EconPol Forum

EconPol Forum (formerly CESifo Forum) is a bi-monthly English-language journal to bring economic analysis on topics of worldwide interest along with policy advice to a broad range of policymakers and the public.

In September 2022 the CESifo Forum was restructured into four sections under the new EconPol brand. The first, Policy Debate of the Hour, recognizes the constantly evolving nature of policy challenges, focusing on the most pressing issues of the times. Leading researchers are invited to share their insights and policy conclusions. The Economic Policy and its Impact section assesses economic policies and develops robust evidence for their optimal design and implementation. In the Institutions Across the World section, contributors focus on the key role that institutional design plays in shaping socio-economic outcomes, often by comparing institutions across economic and political systems. Finally, Big Data-Based Economic Insights presents articles that glean economic policy advice from the exploitation of large, complex datasets.

Russia’s “Impressionable Years” and Putin’s Inheritance

INSTITUTIONS ACROSS THE WORLD

Michael Alexeev, William Pyle and Jiaan Wang

Just over three decades ago, a new era appeared to have dawned in Europe: The Cold War had wound down, the Soviet Union’s empire had broken apart, and democratic capitalism stood poised to sweep aside ossified communist systems. This article uses geographic markers in the most recent wave of the Integrated Values Survey to show that, within Russia, the drop in a region’s electoral support for Boris Yeltsin between the presidential elections of 1991 and 1996 strongly predicts its degree of illiberalism in 2017. On balance, where faith in the politician who launched marketization and democratization declined most dramatically is where we continue to observe the greatest skepticism for his liberal project. The pattern laid down in the early 1990s persists.

... Details

Apprenticeship Skills Pay Off on the Labor Market

ECONOMIC POLICY AND ITS IMPACT

Christina Langer, Jakob Peiffer and Simon Wiederhold

Workers’ skills are essential to their success on the labor market. However, the empirical evidence on the economic impact of higher skills is still limited due to how skills are measured. In this article, the authors develop novel measures of workers’ skills that are comprehensive, highly detailed, and directly relevant to the labor market. To this end, they leverage the characteristics of the German apprenticeship system, which offers three main advantages for measuring skills and analyzing their labor market potential.

... Details

Thirty Years of the European Single Market ‒ Achievements and Future Challenges

Stefano Micossi, Giuseppe Bertola, Marek Dabrowski, Mehtap Akgüç and Philippe Pochet, Lucia Quaglia and Amy Verdun, Iulia Siedschlag, Andreas Baur and Lisandra Flach

The 30th anniversary of the European Single Market provides an opportunity to celebrate its successes and review what is yet to be achieved. In the future, the European Single Market will play a decisive role in setting a framework of reliable social standards and common goals. It will ensure Europe’s resilience by helping companies adapt their supply chains to future risks and find new business opportunities. The concrete measures of social policy will be left to the member states.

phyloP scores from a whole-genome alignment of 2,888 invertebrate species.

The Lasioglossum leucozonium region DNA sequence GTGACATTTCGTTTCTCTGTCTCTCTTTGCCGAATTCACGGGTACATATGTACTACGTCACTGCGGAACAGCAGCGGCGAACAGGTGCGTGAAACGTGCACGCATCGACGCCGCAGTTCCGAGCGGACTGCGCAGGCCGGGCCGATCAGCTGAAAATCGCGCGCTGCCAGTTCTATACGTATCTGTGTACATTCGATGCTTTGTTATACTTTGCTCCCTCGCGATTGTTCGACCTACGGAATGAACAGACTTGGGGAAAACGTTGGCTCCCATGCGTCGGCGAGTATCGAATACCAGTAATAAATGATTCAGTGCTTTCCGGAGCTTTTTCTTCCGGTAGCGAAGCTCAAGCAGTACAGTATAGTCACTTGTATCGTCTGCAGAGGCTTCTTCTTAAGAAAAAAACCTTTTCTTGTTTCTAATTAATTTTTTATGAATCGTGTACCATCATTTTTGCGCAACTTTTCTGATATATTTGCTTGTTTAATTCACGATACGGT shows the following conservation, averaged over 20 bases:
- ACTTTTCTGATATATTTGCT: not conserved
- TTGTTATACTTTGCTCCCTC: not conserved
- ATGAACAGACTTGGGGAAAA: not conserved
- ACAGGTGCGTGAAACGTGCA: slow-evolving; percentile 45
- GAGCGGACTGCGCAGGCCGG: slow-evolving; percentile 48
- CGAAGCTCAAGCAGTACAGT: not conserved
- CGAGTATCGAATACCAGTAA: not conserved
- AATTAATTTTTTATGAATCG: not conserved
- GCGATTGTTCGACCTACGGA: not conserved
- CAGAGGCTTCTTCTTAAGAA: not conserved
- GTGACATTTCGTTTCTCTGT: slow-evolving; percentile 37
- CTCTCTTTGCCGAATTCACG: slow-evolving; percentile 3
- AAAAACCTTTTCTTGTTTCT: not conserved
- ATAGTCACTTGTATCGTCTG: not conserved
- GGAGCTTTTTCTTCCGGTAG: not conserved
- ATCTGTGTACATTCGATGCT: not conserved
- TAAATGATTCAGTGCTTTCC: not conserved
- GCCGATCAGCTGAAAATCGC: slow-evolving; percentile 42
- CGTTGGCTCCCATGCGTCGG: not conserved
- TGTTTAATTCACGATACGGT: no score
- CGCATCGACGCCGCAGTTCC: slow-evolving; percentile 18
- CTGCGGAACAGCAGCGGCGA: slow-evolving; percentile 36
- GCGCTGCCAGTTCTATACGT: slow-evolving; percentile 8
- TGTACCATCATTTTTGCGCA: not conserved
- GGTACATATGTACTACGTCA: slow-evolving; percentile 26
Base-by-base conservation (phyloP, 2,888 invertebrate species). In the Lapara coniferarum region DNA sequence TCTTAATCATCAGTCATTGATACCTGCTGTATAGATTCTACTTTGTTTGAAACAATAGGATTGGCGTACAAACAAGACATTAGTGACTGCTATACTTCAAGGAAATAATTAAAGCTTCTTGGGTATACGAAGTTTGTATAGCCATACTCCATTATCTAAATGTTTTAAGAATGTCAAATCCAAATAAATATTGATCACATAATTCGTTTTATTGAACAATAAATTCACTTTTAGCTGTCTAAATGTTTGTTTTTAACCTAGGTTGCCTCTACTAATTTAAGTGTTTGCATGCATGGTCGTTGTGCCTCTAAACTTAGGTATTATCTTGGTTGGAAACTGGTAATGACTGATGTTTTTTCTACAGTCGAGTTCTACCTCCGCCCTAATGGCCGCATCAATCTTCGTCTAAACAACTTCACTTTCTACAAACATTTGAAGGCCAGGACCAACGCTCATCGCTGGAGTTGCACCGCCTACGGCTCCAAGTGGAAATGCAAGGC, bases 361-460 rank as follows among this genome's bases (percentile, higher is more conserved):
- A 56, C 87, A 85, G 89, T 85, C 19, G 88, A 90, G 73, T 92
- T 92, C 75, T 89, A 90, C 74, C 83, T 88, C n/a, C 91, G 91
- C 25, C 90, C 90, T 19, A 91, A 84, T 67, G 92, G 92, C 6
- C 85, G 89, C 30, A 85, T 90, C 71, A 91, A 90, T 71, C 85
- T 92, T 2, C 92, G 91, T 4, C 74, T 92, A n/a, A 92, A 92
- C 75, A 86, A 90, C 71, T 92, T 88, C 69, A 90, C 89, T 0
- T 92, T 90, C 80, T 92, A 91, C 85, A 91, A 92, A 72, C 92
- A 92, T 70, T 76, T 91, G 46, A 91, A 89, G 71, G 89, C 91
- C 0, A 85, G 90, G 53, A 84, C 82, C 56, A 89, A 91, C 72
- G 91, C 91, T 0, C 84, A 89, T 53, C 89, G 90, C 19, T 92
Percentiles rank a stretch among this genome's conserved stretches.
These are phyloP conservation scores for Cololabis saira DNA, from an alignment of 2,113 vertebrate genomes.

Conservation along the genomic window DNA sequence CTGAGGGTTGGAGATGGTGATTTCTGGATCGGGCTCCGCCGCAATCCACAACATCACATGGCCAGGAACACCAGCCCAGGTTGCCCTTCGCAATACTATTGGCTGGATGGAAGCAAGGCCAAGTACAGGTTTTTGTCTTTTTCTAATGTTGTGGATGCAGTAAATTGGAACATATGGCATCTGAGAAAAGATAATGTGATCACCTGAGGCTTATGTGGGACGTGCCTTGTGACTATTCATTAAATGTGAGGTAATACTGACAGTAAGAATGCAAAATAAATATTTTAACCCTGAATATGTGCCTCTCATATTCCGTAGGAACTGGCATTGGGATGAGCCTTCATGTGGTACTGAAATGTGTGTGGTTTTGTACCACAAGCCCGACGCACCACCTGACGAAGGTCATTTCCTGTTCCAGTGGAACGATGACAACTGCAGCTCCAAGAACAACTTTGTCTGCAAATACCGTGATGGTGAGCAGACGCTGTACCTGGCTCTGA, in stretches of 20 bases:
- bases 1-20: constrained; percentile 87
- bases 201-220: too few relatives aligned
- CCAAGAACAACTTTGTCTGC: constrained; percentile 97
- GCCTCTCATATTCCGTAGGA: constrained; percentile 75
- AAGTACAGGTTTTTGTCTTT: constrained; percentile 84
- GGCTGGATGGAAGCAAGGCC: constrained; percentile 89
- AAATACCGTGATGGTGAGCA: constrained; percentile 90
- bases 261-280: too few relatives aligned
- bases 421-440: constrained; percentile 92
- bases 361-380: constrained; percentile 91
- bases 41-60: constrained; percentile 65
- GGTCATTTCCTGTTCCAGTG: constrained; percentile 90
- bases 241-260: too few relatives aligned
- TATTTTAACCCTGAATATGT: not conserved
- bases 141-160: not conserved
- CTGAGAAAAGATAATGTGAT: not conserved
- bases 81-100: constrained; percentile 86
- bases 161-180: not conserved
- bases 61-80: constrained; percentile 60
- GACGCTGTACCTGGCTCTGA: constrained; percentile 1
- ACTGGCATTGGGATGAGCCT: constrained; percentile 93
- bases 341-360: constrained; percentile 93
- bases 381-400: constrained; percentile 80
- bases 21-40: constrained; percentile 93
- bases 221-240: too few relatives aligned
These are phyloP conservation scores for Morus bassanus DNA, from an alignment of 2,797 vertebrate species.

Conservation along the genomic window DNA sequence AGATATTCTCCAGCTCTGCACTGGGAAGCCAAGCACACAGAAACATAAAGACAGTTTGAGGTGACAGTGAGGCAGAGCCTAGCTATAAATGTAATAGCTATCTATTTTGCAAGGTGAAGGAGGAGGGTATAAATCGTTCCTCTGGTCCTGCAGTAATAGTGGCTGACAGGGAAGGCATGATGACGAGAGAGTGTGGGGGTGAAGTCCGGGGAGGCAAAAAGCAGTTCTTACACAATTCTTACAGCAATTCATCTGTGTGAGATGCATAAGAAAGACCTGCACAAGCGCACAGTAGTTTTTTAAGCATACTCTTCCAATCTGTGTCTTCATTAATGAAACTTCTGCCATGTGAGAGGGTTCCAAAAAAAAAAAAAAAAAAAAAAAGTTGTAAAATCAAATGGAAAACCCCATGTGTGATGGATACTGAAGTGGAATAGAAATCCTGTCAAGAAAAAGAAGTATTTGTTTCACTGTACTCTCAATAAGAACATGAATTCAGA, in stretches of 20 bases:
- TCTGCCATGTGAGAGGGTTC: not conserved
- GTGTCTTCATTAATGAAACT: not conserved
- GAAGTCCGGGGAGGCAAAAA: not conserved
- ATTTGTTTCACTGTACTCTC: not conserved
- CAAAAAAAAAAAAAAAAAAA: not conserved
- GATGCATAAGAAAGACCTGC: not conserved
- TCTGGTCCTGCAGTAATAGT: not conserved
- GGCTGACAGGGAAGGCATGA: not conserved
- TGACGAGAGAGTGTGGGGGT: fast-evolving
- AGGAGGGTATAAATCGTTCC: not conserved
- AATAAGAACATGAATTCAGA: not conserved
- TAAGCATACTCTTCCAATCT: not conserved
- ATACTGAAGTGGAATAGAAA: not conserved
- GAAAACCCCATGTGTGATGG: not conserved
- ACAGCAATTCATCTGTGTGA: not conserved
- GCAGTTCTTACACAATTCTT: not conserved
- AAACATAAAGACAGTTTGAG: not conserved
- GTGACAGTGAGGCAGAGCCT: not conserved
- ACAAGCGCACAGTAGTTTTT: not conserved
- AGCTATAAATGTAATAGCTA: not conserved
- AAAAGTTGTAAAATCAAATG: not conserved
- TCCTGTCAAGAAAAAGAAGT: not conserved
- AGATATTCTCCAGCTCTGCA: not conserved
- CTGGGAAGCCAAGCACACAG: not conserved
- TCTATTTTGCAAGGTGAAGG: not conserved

... Details

The Role of Fiscal Policy Measures in Mitigating the Effects of the Covid-19 Crisis in Germany

ECONOMIC POLICY AND ITS IMPACT

Michael Christl, Silvia De Poli, Tine Hufkens, Andreas Peichl, Mattia Ricci

The Covid-19 pandemic hit Germany hard in 2020. Driven by the need to limit close contact and the resulting strict lockdown measures, economic activity fell sharply. To counter the effects of the Covid-19 pandemic, the German government introduced several policy measures. While the macroeconomic impact of the Covid-19 pandemic is well documented, evidence on the distributional impact on household income at the micro level is more limited. Our analysis shows that German households experienced a loss of over 3 percent of market income in 2020 due to the Covid-19 pandemic.

... Details

Emigration and Elections: The Role of Emigrants' Missing Votes

INSTITUTIONS ACROSS THE WORLD

Yvonne Giesing, Felicitas Schikora, Geisi Shima

The number of migrants is continuously increasing worldwide. One in 30 people is a migrant, which amounts to 3.6 percent of the world’s population. This article presents the case of Poland, a country with 12.5 percent of its population living abroad. Many of them still have Polish citizenship and thus the right to vote in Poland. It finds that, the large-scale emigration of young and educated voters causes a negative shift in left-wing voting while there is a substantial increase in right-wing voting with higher emigration. More generally, this effect will depend on the selection of migrants and their voting preferences. Based on this, countries might also want to apply different policies to steer the wheel in either direction.

... Details